Karl Kamakahi is one of the gold standards of house music in Seattle. Founder of Seattle’s De La Creme crew, Karl learned to DJ in 1989 in his home Pearl City, Hawaii, taught by legendary Hawaiian DJ James Coles. He began experimenting with freestyle, transitioned into techno, and eventually felt the most at home with house music in the early years of the house movement in 1992. Playing parties and residencies Minneapolis, Denver, San Francisco, Portland, Madison, and St. Paul, Karl’s latest efforts in Seattle caught the notice of Brian Lyons and Wesley Holmes of the world-renowned Flammable crew. Karl was asked to join as resident DJ several years ago, and released the first ever mix CD to represent Seattle’s flagship house music party, now the longest running house music night on the west coast, nearly 20 years of house magic.
In Seattle, Karl has played and created terrific parties in venues such as Re-bar, The Woods, The Cuff, Electric Tea Garden, Expansions on KEXP, The Underground, The Baltic Room, Havana, The Monkey Loft. In addition to Flammable Sundays at ReBar, Karl is the creator of Seattle house pillars like Proper at Baltic Room and Soft Option at Monkey Loft.
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If you don’t know Flammable’s Wesley Holmes, you should. And if you do, you know Wes will be serving the children gorgeous house music with fat, chunky basslines for days.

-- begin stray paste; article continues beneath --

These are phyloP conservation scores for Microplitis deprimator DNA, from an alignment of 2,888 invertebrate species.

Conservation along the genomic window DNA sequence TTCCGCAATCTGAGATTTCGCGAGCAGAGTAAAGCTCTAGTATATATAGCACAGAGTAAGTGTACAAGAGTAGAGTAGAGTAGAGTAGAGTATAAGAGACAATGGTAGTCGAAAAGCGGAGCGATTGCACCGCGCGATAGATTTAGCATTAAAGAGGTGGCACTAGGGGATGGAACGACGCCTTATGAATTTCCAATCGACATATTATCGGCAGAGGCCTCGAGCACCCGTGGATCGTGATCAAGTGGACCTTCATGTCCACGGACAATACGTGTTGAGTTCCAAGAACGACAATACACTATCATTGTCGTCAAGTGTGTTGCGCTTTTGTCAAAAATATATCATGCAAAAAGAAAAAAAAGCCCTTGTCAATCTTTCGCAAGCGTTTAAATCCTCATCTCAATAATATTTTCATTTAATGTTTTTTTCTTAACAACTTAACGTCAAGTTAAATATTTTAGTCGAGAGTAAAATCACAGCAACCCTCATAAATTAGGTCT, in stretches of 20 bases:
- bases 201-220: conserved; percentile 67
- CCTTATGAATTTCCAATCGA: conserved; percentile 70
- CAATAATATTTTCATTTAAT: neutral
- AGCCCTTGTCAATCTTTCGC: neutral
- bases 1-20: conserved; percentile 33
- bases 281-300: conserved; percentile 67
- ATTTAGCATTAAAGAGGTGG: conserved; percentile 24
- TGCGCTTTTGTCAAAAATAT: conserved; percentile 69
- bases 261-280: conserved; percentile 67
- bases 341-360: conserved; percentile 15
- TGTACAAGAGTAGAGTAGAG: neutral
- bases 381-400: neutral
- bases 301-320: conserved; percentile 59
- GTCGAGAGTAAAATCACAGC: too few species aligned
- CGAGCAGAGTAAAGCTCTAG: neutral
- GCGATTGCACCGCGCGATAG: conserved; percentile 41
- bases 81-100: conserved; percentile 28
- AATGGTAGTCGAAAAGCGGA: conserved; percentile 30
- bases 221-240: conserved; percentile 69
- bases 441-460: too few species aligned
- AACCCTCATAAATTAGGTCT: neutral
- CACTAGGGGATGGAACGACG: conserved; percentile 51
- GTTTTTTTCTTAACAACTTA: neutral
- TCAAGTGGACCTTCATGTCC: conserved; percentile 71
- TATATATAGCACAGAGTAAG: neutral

I downloaded Wesley’s new mix “Resistance4” this weekend, co-produced by his eminence and homie’s homie Gene Lee, to my phone and found myself screaming in my car when the bass hit. Great stuff–GET IT. Love these boys…among Seattle’s finest and a credit to our burgeoning electronic music community.
Flammable’s Brian Lyons doesn’t often post mixes for listening–usually you have to go to one of his shows to hear his particular, delicious viewpoint on house. So it’s a treat to have this rare live mix from Flammable representing one of Seattle’s finest playing at the Re-bar homebase. Hit that…you won’t be sorry.
Flammable’s Brian Lyons threw this out the other day and I can’t stop listening to it and reliving the early 90s house vibe.
BIO: Almost 20 years in the DJ booth doesn’t lie, and neither does the dance floor…which is where Xan Lucero has spent the last two decades playing house and techno music. He has spent the better part of the last 15 years traveling America exploring its DJ booths and dance floors playing a global brand of underground dance music, both on solo adventures as well as with his partner Atom Bryce as The Control Freeks. Together with Atom and on his own, Xan has held residencies all around America, made parties, thrown raves, run record stores, started discos, helped with various record labels and has generally lived his life playing music for people that want to hear it.
Xan has recently relocated back to Seattle and is enjoying a packed schedule of holding down resident duties for legendary west coast house music institution, Flammable, and has been picked up by the northwest staple brand, De La Creme, as well as hosting his own monthly and weekly parties. He continues to guest and tour around America.